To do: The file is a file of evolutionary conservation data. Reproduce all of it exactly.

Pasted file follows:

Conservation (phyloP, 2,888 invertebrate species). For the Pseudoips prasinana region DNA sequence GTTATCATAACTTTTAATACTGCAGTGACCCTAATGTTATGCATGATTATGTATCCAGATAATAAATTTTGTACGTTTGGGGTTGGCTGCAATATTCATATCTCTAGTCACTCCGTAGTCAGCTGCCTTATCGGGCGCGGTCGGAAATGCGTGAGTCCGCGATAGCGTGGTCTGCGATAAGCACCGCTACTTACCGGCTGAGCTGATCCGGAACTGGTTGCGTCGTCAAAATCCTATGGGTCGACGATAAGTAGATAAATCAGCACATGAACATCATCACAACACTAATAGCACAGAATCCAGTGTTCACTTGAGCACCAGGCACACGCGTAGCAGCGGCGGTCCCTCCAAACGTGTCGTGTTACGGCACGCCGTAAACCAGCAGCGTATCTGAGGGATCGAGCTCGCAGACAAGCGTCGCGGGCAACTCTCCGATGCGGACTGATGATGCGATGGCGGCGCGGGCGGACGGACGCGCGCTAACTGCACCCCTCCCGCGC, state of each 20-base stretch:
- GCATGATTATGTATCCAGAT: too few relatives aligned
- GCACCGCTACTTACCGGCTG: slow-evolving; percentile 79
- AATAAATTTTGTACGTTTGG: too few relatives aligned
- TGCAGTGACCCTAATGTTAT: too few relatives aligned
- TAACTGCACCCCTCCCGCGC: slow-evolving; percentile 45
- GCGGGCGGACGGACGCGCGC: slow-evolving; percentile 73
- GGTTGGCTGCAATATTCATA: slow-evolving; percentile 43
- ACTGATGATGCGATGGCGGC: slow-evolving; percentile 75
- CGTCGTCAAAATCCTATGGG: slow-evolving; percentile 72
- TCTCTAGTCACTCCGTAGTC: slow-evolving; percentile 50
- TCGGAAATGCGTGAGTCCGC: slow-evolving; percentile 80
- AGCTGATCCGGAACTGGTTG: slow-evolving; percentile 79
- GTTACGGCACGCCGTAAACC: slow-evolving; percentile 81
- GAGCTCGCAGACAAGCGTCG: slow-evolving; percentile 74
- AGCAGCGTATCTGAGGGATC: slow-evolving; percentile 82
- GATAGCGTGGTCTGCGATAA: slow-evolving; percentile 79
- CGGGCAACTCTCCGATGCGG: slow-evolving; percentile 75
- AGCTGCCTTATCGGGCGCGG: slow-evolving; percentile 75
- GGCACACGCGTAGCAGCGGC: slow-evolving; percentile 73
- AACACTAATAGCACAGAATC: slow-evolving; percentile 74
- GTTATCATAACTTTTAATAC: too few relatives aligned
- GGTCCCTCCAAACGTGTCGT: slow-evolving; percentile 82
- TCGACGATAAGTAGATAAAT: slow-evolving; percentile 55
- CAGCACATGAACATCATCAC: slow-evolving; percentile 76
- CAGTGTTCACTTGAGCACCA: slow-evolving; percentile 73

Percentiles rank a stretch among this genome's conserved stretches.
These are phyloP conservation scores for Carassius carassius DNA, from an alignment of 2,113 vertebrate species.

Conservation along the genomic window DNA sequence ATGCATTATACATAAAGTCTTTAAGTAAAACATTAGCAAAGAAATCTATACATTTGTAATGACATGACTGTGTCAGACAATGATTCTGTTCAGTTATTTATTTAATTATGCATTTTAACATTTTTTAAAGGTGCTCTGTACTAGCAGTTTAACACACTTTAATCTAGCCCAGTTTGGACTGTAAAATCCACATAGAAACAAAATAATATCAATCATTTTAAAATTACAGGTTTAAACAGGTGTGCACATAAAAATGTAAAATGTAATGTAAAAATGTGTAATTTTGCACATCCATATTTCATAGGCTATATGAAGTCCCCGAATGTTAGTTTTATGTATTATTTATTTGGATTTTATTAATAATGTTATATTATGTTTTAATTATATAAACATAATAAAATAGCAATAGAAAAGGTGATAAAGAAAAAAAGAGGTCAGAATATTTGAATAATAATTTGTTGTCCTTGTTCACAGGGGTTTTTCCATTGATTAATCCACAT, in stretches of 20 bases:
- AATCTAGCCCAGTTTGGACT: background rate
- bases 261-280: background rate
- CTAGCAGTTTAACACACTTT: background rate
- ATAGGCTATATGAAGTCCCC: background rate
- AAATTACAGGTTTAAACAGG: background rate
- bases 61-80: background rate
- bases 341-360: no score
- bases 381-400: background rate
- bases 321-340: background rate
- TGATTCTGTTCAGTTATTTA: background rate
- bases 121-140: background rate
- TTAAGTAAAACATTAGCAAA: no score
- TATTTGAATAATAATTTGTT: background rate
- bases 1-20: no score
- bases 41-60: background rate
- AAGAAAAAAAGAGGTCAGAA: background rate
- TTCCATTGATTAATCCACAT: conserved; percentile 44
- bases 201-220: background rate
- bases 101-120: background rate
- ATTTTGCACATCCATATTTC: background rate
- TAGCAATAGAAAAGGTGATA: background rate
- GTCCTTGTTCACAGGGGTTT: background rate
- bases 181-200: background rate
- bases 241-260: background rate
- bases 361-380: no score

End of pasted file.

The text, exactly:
Conservation (phyloP, 2,888 invertebrate species). For the Pseudoips prasinana region DNA sequence GTTATCATAACTTTTAATACTGCAGTGACCCTAATGTTATGCATGATTATGTATCCAGATAATAAATTTTGTACGTTTGGGGTTGGCTGCAATATTCATATCTCTAGTCACTCCGTAGTCAGCTGCCTTATCGGGCGCGGTCGGAAATGCGTGAGTCCGCGATAGCGTGGTCTGCGATAAGCACCGCTACTTACCGGCTGAGCTGATCCGGAACTGGTTGCGTCGTCAAAATCCTATGGGTCGACGATAAGTAGATAAATCAGCACATGAACATCATCACAACACTAATAGCACAGAATCCAGTGTTCACTTGAGCACCAGGCACACGCGTAGCAGCGGCGGTCCCTCCAAACGTGTCGTGTTACGGCACGCCGTAAACCAGCAGCGTATCTGAGGGATCGAGCTCGCAGACAAGCGTCGCGGGCAACTCTCCGATGCGGACTGATGATGCGATGGCGGCGCGGGCGGACGGACGCGCGCTAACTGCACCCCTCCCGCGC, state of each 20-base stretch:
- GCATGATTATGTATCCAGAT: too few relatives aligned
- GCACCGCTACTTACCGGCTG: slow-evolving; percentile 79
- AATAAATTTTGTACGTTTGG: too few relatives aligned
- TGCAGTGACCCTAATGTTAT: too few relatives aligned
- TAACTGCACCCCTCCCGCGC: slow-evolving; percentile 45
- GCGGGCGGACGGACGCGCGC: slow-evolving; percentile 73
- GGTTGGCTGCAATATTCATA: slow-evolving; percentile 43
- ACTGATGATGCGATGGCGGC: slow-evolving; percentile 75
- CGTCGTCAAAATCCTATGGG: slow-evolving; percentile 72
- TCTCTAGTCACTCCGTAGTC: slow-evolving; percentile 50
- TCGGAAATGCGTGAGTCCGC: slow-evolving; percentile 80
- AGCTGATCCGGAACTGGTTG: slow-evolving; percentile 79
- GTTACGGCACGCCGTAAACC: slow-evolving; percentile 81
- GAGCTCGCAGACAAGCGTCG: slow-evolving; percentile 74
- AGCAGCGTATCTGAGGGATC: slow-evolving; percentile 82
- GATAGCGTGGTCTGCGATAA: slow-evolving; percentile 79
- CGGGCAACTCTCCGATGCGG: slow-evolving; percentile 75
- AGCTGCCTTATCGGGCGCGG: slow-evolving; percentile 75
- GGCACACGCGTAGCAGCGGC: slow-evolving; percentile 73
- AACACTAATAGCACAGAATC: slow-evolving; percentile 74
- GTTATCATAACTTTTAATAC: too few relatives aligned
- GGTCCCTCCAAACGTGTCGT: slow-evolving; percentile 82
- TCGACGATAAGTAGATAAAT: slow-evolving; percentile 55
- CAGCACATGAACATCATCAC: slow-evolving; percentile 76
- CAGTGTTCACTTGAGCACCA: slow-evolving; percentile 73

Percentiles rank a stretch among this genome's conserved stretches.
These are phyloP conservation scores for Carassius carassius DNA, from an alignment of 2,113 vertebrate species.

Conservation along the genomic window DNA sequence ATGCATTATACATAAAGTCTTTAAGTAAAACATTAGCAAAGAAATCTATACATTTGTAATGACATGACTGTGTCAGACAATGATTCTGTTCAGTTATTTATTTAATTATGCATTTTAACATTTTTTAAAGGTGCTCTGTACTAGCAGTTTAACACACTTTAATCTAGCCCAGTTTGGACTGTAAAATCCACATAGAAACAAAATAATATCAATCATTTTAAAATTACAGGTTTAAACAGGTGTGCACATAAAAATGTAAAATGTAATGTAAAAATGTGTAATTTTGCACATCCATATTTCATAGGCTATATGAAGTCCCCGAATGTTAGTTTTATGTATTATTTATTTGGATTTTATTAATAATGTTATATTATGTTTTAATTATATAAACATAATAAAATAGCAATAGAAAAGGTGATAAAGAAAAAAAGAGGTCAGAATATTTGAATAATAATTTGTTGTCCTTGTTCACAGGGGTTTTTCCATTGATTAATCCACAT, in stretches of 20 bases:
- AATCTAGCCCAGTTTGGACT: background rate
- bases 261-280: background rate
- CTAGCAGTTTAACACACTTT: background rate
- ATAGGCTATATGAAGTCCCC: background rate
- AAATTACAGGTTTAAACAGG: background rate
- bases 61-80: background rate
- bases 341-360: no score
- bases 381-400: background rate
- bases 321-340: background rate
- TGATTCTGTTCAGTTATTTA: background rate
- bases 121-140: background rate
- TTAAGTAAAACATTAGCAAA: no score
- TATTTGAATAATAATTTGTT: background rate
- bases 1-20: no score
- bases 41-60: background rate
- AAGAAAAAAAGAGGTCAGAA: background rate
- TTCCATTGATTAATCCACAT: conserved; percentile 44
- bases 201-220: background rate
- bases 101-120: background rate
- ATTTTGCACATCCATATTTC: background rate
- TAGCAATAGAAAAGGTGATA: background rate
- GTCCTTGTTCACAGGGGTTT: background rate
- bases 181-200: background rate
- bases 241-260: background rate
- bases 361-380: no score